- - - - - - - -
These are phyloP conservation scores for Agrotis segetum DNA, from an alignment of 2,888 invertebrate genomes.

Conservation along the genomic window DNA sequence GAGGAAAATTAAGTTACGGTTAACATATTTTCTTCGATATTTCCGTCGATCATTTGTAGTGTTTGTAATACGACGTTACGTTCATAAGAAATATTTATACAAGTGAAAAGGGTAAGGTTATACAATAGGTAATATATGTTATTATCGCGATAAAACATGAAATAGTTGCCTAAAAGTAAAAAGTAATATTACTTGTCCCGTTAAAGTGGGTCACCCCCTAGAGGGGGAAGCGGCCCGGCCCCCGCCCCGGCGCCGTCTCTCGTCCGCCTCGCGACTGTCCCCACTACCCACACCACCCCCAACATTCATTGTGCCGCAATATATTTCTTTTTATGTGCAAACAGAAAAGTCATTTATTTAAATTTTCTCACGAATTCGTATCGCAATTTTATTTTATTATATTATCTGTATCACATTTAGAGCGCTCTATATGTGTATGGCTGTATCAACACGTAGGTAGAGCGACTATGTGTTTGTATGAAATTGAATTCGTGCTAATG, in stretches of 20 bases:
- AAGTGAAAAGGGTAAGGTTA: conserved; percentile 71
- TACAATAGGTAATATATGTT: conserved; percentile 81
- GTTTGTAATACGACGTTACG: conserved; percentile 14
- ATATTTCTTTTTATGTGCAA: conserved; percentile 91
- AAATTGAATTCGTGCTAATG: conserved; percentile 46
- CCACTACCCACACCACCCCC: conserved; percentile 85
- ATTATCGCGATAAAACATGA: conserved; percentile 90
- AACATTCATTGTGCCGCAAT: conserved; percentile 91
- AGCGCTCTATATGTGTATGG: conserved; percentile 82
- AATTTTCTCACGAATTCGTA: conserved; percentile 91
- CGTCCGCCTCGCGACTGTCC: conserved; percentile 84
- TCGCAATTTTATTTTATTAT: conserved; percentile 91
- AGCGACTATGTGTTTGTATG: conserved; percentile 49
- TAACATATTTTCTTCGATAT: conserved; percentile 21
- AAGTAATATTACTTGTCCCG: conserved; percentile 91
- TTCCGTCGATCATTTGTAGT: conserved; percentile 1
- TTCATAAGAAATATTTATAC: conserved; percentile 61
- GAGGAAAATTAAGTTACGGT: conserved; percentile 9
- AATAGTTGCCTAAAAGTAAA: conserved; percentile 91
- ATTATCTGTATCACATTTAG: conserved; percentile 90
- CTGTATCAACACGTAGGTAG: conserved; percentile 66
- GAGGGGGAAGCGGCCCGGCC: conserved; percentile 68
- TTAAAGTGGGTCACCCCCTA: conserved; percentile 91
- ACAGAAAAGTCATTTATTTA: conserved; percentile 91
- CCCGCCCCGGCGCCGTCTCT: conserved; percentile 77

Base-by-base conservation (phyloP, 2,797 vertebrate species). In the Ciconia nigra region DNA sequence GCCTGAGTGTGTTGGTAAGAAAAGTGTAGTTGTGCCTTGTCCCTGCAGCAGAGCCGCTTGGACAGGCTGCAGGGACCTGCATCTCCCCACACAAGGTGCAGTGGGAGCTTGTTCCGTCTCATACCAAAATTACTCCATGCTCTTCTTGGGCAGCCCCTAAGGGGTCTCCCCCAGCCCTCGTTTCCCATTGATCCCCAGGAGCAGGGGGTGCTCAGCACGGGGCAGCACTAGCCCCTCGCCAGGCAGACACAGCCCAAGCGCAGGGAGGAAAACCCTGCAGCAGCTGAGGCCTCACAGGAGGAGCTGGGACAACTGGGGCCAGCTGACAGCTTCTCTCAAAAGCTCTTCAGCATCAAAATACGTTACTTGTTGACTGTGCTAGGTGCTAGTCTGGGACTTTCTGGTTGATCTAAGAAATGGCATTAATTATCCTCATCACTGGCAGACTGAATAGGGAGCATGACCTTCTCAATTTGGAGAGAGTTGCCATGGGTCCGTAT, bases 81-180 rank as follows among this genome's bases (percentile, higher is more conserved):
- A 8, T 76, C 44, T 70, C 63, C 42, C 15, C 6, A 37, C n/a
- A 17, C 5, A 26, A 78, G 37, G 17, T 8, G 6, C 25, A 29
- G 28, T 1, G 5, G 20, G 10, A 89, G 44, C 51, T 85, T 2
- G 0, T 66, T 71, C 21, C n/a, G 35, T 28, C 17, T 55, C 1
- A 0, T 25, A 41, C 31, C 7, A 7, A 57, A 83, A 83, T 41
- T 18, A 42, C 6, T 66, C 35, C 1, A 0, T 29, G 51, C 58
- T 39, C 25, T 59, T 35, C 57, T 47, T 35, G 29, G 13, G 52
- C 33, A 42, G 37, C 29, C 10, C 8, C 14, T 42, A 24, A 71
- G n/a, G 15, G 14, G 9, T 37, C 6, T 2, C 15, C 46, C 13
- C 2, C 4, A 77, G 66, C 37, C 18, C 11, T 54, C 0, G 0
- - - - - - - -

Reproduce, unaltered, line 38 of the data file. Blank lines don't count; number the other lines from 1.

- C 2, C 4, A 77, G 66, C 37, C 18, C 11, T 54, C 0, G 0